Mike Tindall spoke of ‘money worries’ before it’s revealed his company used Furlough funds to support staff

Mike Tindall divides fans over his company's use of Furlough to support staff.

Mike Tindall and Zara Phillips attends day 9 of the Wimbledon Tennis Championships at All England Lawn Tennis and Croquet Club on July 10, 2019 in London
(Image credit: Karwai Tang / Contributor Getty)

Mike Tindall has sparked a mixed reaction among fans after it's revealed the royal used Furlough cash to support the staff of his company.

The former England Rugby star is married to the Queen's granddaughter Zara, and the couple, who are parents to daughters Mia, seven, and Lena, two, are expecting their third child later this year.

Mike, who is thought to be worth £15m, is named as director of a company called Kimble Trading Ltd and ahead of their new baby arrival, The Sun newspaper reported the firm appears on a Government-published list of employers who have claimed through the Coronavirus Job Retention Scheme.

Zara Tindall and Mike Tindall attend day 4 'Gold Cup Day' of the Cheltenham Festival 2020 at Cheltenham Racecourse on March 13, 2020 in Cheltenham, England.

(Image credit: Max Mumby/Indigo / Contributor Getty)

It is not known who at Kimble Trading Ltd has been receiving the furlough money but it is understood none of it went to Tindall and there is no suggestion of any illegality.

But it looks like royals have money worries just like anyone else, as prior to the revelation, Mike expressed his cashflow fears during an interview with The Times in which he admitted income from speeches and dinners had been impacted by the Covid-19 pandemic.

Mike said, "You always worry about money." He described himself as very fortunate knowing he had money coming in from ambassadorial roles, but added, "Sponsorships won't last forever. You've got to plan, and now, with a third on the way and what's coming down the line in terms of school bills, fees to pay..."

Mike Tindall carries daughter Lena Tindall on his shoulders as they attend day 2 of the 2019 Festival of British Eventing at Gatcombe Park on August 3, 2019 in Stroud, England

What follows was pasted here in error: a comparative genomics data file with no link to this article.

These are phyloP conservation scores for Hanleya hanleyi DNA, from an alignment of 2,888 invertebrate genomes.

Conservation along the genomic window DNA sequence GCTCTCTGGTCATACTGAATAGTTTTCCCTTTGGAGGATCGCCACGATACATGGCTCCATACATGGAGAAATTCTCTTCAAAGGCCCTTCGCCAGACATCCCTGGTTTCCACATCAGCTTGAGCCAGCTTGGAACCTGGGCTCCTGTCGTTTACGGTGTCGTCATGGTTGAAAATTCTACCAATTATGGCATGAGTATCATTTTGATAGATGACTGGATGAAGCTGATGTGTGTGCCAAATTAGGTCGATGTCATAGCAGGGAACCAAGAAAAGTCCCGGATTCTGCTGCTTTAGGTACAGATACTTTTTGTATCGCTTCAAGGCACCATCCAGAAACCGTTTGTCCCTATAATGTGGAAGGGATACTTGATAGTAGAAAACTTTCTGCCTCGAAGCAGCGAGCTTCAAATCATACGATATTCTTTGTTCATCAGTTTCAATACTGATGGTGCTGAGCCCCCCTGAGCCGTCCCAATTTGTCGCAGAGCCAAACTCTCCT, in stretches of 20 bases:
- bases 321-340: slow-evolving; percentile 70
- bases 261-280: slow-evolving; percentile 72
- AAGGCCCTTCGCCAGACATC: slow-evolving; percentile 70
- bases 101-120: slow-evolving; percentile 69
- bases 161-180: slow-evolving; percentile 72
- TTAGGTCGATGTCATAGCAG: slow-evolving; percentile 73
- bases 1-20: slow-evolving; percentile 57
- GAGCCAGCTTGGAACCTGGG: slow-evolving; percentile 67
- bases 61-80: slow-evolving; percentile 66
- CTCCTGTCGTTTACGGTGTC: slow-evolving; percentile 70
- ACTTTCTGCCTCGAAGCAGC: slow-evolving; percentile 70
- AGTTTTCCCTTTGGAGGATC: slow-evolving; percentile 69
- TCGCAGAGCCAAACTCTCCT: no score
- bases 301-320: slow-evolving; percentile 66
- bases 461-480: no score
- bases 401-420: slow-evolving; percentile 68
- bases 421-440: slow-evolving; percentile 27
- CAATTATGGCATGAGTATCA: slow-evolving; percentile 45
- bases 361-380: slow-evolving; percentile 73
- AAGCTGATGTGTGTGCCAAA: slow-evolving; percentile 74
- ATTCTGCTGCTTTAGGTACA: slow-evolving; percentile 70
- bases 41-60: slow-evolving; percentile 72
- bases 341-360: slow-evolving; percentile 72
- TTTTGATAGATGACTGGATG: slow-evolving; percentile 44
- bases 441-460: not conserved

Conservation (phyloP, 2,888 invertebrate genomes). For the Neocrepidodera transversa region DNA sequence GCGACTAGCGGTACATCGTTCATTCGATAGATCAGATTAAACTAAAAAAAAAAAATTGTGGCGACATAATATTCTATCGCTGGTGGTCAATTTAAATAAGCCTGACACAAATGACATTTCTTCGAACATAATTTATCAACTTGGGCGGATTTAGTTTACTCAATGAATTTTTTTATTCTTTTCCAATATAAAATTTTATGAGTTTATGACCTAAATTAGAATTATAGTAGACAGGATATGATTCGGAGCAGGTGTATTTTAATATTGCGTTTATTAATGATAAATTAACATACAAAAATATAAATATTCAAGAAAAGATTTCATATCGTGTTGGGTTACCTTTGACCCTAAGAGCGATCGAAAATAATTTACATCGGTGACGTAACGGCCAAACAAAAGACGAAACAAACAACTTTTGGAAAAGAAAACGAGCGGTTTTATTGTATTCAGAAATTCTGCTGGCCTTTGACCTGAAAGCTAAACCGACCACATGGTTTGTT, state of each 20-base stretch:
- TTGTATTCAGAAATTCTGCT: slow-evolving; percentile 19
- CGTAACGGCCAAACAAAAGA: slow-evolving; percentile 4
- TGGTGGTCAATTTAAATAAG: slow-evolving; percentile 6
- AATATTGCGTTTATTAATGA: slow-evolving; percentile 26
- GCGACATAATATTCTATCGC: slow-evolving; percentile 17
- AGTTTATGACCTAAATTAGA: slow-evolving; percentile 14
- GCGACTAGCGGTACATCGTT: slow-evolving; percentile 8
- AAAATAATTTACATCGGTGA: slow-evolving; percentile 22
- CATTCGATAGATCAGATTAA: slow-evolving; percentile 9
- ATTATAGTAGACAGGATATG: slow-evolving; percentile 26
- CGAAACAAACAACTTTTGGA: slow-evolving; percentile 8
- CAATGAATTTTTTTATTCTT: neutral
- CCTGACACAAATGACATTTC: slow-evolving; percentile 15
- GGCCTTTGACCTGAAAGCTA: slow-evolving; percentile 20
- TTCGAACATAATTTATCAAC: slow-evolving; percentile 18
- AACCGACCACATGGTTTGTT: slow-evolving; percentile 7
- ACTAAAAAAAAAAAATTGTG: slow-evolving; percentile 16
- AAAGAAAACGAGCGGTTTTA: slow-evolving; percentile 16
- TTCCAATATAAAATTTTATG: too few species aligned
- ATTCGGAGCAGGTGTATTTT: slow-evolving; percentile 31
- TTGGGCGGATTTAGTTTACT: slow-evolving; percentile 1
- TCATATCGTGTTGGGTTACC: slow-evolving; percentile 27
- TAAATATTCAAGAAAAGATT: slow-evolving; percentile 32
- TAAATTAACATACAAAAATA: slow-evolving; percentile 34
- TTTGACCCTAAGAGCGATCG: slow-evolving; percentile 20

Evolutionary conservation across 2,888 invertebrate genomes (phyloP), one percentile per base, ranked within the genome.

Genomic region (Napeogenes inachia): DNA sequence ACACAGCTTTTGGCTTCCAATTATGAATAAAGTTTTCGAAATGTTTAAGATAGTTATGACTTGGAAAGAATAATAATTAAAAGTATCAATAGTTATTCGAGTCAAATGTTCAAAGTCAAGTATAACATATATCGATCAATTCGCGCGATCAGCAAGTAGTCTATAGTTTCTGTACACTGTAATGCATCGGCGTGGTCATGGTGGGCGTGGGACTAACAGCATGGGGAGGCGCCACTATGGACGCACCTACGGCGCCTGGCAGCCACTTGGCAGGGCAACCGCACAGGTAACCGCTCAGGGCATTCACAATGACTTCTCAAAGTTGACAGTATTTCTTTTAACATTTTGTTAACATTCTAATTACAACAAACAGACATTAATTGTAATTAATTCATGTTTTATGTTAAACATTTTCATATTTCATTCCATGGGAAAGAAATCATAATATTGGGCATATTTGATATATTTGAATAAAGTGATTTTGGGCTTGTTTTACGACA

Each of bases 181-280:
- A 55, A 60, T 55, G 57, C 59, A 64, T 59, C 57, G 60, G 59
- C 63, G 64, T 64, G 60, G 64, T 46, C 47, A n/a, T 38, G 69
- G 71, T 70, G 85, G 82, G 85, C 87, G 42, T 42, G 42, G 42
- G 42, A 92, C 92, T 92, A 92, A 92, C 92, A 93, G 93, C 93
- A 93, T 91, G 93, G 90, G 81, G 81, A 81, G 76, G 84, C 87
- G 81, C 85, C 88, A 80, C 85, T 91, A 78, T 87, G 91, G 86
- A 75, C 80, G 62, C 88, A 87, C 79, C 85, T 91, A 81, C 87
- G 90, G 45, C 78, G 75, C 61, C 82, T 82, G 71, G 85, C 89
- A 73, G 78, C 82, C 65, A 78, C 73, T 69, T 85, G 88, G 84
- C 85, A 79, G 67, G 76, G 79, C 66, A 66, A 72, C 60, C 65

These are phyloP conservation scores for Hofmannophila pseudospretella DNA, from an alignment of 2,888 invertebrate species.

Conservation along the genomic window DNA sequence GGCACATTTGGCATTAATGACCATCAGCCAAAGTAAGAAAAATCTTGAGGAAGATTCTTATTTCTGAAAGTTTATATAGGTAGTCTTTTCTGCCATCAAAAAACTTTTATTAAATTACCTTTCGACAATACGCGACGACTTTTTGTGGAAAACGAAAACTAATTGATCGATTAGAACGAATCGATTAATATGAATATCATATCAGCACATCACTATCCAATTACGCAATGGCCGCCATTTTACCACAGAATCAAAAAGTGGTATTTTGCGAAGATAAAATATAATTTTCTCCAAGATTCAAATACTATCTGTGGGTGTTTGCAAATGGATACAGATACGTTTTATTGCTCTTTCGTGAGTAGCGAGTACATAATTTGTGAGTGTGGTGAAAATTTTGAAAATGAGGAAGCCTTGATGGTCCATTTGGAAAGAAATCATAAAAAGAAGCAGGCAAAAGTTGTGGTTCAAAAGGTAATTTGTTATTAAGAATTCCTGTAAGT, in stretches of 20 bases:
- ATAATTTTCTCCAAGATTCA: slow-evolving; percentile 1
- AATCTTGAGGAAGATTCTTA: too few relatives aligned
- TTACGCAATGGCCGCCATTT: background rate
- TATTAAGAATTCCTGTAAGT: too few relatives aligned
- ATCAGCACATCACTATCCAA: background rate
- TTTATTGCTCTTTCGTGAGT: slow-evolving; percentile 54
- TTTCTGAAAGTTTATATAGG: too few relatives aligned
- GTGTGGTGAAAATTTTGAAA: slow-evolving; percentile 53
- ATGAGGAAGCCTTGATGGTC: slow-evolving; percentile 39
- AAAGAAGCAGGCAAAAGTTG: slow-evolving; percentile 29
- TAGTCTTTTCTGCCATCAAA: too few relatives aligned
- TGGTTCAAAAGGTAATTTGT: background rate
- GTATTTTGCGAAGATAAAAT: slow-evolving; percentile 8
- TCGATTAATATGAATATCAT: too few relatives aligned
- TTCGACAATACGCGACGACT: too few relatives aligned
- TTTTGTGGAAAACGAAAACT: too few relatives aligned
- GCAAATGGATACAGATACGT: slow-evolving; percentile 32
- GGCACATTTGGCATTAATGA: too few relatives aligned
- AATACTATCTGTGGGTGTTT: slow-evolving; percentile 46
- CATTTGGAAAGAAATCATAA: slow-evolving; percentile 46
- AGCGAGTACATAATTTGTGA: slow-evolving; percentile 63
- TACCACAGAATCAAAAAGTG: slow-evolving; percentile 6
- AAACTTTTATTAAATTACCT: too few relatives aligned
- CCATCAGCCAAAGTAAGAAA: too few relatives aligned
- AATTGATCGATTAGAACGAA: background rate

(Image credit: Max Mumby/Indigo / Contributor Getty)

What is Furlough?

As part of its response to the COVID-19 pandemic, the government introduced the Coronavirus Job Retention Scheme. This allows all UK employers with employees on a PAYE scheme to designate some or all employees as ‘furloughed workers’. Employers can access Government support to continue paying part of these furloughed employees’ salaries and potentially protect the employees from redundancy. 

The first phase of the scheme finished at the end of June. A second flexible furlough phase operated between June and October. The scheme was extended into a third phase from November until the end of March 2021, with another extension to 30 April 2021.

Who can apply for Furlough?

On the Government's website, it details who can apply for the Coronavirus Job Retention scheme and it says, 'You must have; created and started a PAYE payroll scheme on or before 30 October 2020, enrolled for PAYE online, a UK, Isle of Man or Channel Island bank account.' 

And it adds, 'Any entity with a UK payroll can apply, including businesses, charities, recruitment agencies and public authorities.'

Thus making Mike legally allowed to apply to Furlough his staff.

It's understood Zara earns money from sponsorships and other ventures, meanwhile, Mike retired from rugby in 2014 and currently co-hosts a podcast - The Good, The Bad And The Rugby. They currently live on the Princess Royal's Gatcombe Park estate in Gloucestershire, along with Anne, and Zara's brother Peter Phillips and his family after Mike gave a rare glimpse into the house he shares with Zara.

But some members of the public are furious that he has taken advantage of the scheme. One wrote, 'He doesn't need the money and many others do. Simple.' Another put, 'Mike its blatant immorality to be drawing furlough money with £15m stashed away. I've been unemployed since mid-January and using my paultry savings to pay my way.' (sic). And a third added, 'Shameful - he should do the right thing and pay it back...'

And others are supportive of him using the scheme to protect jobs. One wrote, 'So what? Furlough is meant to be a universal scheme, that’s the point. The stability of people’s employment right now shouldn’t depend on the goodwill of their employer. I’ll defend the universal principle, even for Mike Tindall!' Another added, 'Furlough isn't mandatory even when eligible, as I found out March last year when my employer displayed a severe lack of goodwill. Whilst I don't begrudge Tindall, the whole thing is literally built on goodwill if you're an employee.' A third added, 'Most companies that are claiming furlough have rich owners... what’s special about Mike that means he shouldn’t be allowed to claim for his business.'

And a fourth pointed out, 'Mike Tindall is not getting money from the Civil List & has taken up an offer made by Government for relief against Lockdown If he is a multi-millionaire he has paid taxes &, hopefully, will do so in the future Where do you draw the line as to who morally can/can’t claim.'

Selina Maycock

Selina is a Senior Entertainment Writer with more than 15 years of experience in newspapers and magazines. She has covered all things Entertainment for GoodtoKnow, Woman&Home and My Imperfect Life. Before joining Future Publishing, Selina graduated from the University of Sheffield in 2006 with a degree in Journalism. She is fully NCTJ and NCE qualified and has 100wpm shorthand.